Srettha Assures Pheu Thai Party Won’t Touch Lese-Majeste Law

The Pheu Thai Party commits to firmly oppose alterations to the lese-majeste law should it ascend to power, according to the party’s prime ministerial nominee, Srettha Thavisin.

He also indicated that the composition of a potential Pheu Thai-led government remains undecided.

Srettha clarified that if Pheu Thai puts forward its prime ministerial nominee during the joint sitting of the House and Senate on July 27, the party would completely rule out the prospect of modifying or abolishing Section 112 of the Criminal Code.

“Otherwise it will not receive support from political parties and senators. … If we take the lead, this matter must stop,” he affirmed.

The general consensus is that Srettha is the leading candidate for the Prime Minister’s position after Pita Limjaroenrat, head of the election-winning Move Forward Party, was unable to secure majority support from the House and Senate on July 13.

Opponents voiced their objections to Move Forward’s resolution to reform the lese-majeste law in the debate preceding the vote.

Mr Pita’s second attempt to clinch the Prime Minister’s position was terminated on Wednesday after the legislative body ruled that their guidelines forbid reiteration of nominations. This decision sets a precedent for future nominations by Srettha and others.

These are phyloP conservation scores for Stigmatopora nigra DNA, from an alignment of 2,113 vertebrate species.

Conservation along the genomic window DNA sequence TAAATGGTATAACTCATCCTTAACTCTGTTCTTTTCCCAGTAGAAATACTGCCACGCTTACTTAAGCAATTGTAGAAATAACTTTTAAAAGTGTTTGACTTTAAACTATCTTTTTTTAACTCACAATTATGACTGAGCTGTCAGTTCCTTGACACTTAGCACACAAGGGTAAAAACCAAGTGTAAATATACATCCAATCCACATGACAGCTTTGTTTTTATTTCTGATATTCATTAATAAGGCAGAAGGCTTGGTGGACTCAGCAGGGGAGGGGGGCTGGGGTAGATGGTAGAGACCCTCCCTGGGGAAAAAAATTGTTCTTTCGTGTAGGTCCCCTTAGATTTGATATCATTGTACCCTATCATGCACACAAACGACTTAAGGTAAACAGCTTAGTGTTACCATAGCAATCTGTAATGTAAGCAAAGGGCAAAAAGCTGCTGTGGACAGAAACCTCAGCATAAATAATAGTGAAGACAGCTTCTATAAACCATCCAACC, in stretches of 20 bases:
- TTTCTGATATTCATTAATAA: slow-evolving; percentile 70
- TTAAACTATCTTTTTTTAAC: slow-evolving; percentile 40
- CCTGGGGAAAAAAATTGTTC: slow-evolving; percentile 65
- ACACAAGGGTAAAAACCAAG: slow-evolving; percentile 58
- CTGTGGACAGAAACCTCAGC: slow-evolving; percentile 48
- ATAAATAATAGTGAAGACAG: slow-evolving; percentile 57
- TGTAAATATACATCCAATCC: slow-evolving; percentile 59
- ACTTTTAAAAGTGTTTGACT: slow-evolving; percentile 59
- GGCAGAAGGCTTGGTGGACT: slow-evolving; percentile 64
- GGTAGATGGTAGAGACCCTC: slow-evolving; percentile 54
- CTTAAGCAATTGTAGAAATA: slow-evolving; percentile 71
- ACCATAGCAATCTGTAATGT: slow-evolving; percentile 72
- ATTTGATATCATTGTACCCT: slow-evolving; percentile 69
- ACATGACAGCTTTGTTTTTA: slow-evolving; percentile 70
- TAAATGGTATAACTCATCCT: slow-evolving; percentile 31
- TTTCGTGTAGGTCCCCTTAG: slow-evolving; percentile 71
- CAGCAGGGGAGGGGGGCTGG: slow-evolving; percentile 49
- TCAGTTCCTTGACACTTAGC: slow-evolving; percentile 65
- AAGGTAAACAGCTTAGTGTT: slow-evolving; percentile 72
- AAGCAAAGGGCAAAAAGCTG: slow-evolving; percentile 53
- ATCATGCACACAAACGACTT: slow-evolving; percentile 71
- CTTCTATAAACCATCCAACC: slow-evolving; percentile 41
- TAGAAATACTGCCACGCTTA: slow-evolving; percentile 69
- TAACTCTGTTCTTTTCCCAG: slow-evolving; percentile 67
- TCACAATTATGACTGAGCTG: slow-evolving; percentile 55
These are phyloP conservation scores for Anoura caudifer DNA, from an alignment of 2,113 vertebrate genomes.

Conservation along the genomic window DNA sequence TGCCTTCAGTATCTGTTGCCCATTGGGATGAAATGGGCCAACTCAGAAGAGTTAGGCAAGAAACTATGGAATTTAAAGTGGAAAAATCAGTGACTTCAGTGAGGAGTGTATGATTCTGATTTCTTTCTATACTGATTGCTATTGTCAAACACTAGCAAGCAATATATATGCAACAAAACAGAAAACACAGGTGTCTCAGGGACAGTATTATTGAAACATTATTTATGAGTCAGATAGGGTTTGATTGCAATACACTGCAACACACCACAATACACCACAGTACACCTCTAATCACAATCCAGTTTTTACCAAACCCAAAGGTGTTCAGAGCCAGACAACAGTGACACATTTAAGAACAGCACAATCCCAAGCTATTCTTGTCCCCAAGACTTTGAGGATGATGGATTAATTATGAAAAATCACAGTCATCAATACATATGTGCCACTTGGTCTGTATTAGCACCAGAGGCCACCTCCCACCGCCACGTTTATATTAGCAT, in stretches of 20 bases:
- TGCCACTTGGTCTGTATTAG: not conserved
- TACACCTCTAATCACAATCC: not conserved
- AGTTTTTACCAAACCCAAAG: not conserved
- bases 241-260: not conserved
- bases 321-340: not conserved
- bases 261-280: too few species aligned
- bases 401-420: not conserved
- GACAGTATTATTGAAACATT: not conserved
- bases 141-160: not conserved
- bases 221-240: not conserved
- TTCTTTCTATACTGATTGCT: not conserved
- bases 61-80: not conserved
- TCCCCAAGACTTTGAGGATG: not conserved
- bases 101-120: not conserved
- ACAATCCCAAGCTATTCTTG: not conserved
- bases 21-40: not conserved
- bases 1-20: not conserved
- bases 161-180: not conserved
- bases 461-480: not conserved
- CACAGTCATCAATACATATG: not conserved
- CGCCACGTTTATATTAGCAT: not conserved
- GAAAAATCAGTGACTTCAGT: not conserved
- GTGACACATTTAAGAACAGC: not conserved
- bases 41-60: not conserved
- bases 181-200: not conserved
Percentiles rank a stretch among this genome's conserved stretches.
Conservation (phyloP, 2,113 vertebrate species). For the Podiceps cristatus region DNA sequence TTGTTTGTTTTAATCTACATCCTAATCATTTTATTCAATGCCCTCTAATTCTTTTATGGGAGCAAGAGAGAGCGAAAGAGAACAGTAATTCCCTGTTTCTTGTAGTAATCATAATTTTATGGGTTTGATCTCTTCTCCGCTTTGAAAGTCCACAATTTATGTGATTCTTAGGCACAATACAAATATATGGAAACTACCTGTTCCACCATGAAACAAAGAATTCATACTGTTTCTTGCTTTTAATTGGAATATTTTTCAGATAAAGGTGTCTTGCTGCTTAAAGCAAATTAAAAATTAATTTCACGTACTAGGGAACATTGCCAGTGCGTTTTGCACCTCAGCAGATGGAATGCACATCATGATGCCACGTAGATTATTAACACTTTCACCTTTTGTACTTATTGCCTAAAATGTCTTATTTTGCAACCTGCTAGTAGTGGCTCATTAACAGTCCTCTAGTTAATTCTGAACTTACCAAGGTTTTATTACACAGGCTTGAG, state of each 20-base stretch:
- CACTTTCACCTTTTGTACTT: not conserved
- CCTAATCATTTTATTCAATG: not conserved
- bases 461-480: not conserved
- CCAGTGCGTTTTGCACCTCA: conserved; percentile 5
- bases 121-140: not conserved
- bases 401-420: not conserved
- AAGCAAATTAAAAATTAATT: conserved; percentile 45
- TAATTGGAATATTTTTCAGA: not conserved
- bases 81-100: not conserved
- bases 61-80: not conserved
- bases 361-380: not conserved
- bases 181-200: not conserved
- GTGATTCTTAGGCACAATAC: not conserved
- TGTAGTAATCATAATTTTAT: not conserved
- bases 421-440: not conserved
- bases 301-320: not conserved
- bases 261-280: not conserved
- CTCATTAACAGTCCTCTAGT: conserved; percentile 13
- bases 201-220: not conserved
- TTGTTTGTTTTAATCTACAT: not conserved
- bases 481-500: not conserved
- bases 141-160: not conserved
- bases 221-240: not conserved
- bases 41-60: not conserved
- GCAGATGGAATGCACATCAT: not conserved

The constitution permits the 249 appointed senators to cast a joint vote for a prime ministerial candidate alongside 500 elected members.

Numerous senators have explicitly stated they would not back a nominee from a coalition that includes Move Forward unless the latter removes Section 112 from their agenda.

Nonetheless, Srettha expressed optimism that with constructive discussion, senators would stand firmly behind a Pheu Thai-led government.

When questioned about the inclusion of Move Forward Party in the coalition, he stated that would be determined by the negotiators.

For now, the former real estate mogul said he was respecting the shared ambition of eight political parties to establish the succeeding government.

Pheu Thai and Move Forward , possessing a combined total of 292 seats, are essential members of the eight-party coalition alliance, which altogether has 312 MPs.

Srettha anticipated that coalition-building discussions among the eight parties would recommence either on Thursday evening or Friday.

Asked if Mr Pita’s pursuit to become the prime minister had reached its conclusion, Srettha confirmed it had, based on relevant legal factors.

He expressed disappointment over Wednesday’s vote against Mr Pita’s renomination during the joint session “but we have to acknowledge this and progress.”

As a prime ministerial nominee, Srettha acknowledged his responsibility to champion economic growth, alongside constitutional amendments.